We all hurt the same way underneath. I am so grateful that women everywhere are starting to see the truth…see beneath the facade of marketing/advertising. I only hope that in time we will find the love and acceptance for ourselves that we long to feel and overcome the damage that has been done. Thank you Sophie for sharing this incredible video.
Originally posted on Feed the Beauty:
Thank you Jacky, for taking your clothes off with such grace and aplomb. But God bless you even more for baring your soul.
I cried when she cried-little tears of empathy, big tears of relief. We’ve been caught up in the advertising industry’s messages of ageism and skinny-ism for decades…waaay too long. This video shares what we need to see more of-images that will help move women forward and rattle us free from the steely grip of the decades-long promotion of contemporary media’s version of beauty.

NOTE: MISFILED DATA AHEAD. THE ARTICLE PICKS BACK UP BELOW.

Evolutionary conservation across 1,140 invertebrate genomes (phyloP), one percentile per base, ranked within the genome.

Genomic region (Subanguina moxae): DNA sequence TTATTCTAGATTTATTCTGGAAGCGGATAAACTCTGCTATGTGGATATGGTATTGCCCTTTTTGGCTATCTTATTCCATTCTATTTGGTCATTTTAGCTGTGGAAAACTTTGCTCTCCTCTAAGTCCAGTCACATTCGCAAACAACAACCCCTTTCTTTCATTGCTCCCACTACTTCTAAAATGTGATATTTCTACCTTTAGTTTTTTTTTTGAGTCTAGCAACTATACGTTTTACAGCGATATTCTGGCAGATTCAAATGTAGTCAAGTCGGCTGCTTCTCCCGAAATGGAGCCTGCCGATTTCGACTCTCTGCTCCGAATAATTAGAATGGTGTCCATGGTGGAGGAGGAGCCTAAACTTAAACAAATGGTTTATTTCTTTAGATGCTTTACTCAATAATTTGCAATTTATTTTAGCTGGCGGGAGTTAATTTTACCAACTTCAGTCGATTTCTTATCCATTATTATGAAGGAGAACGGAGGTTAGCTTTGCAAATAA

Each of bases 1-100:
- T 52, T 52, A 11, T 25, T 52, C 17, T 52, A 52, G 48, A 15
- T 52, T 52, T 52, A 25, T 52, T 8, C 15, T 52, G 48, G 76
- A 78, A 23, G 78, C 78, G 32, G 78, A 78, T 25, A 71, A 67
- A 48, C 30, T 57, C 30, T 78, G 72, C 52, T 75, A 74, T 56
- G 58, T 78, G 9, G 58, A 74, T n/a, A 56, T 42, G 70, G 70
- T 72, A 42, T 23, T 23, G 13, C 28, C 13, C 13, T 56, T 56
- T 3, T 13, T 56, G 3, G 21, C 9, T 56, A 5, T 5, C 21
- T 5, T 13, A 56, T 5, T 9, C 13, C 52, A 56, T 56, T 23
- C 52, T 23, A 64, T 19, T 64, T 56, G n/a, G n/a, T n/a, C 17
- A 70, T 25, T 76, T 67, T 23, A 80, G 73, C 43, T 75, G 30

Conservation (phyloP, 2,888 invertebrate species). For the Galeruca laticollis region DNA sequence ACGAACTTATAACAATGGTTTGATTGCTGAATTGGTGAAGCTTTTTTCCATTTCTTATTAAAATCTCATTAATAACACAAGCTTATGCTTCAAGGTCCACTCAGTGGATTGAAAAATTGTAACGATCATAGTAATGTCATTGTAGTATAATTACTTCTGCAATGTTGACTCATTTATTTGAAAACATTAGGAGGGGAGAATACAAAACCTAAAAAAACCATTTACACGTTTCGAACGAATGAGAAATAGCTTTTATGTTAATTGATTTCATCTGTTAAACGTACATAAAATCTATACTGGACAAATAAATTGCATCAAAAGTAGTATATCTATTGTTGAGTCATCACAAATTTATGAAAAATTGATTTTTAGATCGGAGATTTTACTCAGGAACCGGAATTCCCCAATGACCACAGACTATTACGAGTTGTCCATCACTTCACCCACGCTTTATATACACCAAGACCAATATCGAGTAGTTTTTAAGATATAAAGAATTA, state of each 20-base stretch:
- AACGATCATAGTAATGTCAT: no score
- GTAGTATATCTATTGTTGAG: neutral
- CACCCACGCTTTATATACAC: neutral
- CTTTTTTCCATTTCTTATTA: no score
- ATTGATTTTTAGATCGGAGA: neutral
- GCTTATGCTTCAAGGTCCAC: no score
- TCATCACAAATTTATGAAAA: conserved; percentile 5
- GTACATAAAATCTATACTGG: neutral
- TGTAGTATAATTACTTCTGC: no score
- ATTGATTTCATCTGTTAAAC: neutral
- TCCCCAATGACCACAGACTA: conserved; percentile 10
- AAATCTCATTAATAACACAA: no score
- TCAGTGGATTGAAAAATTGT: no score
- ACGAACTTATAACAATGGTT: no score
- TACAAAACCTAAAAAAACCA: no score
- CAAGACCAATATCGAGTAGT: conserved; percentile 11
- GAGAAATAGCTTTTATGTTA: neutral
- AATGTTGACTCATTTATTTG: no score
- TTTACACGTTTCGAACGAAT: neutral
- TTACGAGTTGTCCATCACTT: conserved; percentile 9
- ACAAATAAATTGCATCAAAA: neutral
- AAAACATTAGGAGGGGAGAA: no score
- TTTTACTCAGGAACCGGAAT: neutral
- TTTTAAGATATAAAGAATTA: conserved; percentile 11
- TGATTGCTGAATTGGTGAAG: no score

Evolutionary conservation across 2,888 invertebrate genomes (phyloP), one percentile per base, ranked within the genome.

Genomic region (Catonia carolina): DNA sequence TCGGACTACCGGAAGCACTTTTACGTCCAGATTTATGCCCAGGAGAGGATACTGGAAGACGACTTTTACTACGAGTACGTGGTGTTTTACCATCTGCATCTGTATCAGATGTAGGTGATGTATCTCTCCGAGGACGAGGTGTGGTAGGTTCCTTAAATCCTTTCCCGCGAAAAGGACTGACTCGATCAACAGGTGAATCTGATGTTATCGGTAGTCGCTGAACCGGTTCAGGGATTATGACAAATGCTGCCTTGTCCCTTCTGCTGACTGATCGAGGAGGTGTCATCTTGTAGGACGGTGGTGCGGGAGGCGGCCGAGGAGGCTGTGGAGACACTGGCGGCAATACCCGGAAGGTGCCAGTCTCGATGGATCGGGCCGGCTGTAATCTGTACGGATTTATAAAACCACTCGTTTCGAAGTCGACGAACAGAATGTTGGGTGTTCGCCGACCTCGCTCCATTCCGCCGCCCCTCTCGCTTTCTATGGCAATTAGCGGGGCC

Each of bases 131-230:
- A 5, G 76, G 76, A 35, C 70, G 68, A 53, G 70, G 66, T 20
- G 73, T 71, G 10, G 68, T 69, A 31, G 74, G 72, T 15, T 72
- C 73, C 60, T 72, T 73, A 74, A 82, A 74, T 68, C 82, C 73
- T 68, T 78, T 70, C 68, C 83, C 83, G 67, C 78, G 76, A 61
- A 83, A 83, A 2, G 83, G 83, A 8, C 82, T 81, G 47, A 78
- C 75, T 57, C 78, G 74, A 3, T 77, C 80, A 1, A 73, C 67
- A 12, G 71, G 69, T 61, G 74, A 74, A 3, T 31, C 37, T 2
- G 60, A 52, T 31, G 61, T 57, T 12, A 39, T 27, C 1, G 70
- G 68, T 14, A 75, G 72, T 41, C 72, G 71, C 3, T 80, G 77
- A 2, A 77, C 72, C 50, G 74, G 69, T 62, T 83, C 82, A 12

Kudos and thanks to StyleLikeU.com for this timely project.
More about Jacky: http://stylelik.eu/1poWI5G
Desire is a precarious guide.
Originally posted on Spiritual Awakening:
What Do We Want? And why is desire such a tricky guide?
Much of what we experience as desire is actually a yearning for connection, and the only connection that truly satisfies is spiritual connection. We desire something we already have: oneness.
As in the line from the country song goes, we’re looking for love in all the wrong places. We look outside ourselves for that which is inside. The connection we seek has always been inside, and it will always be inside.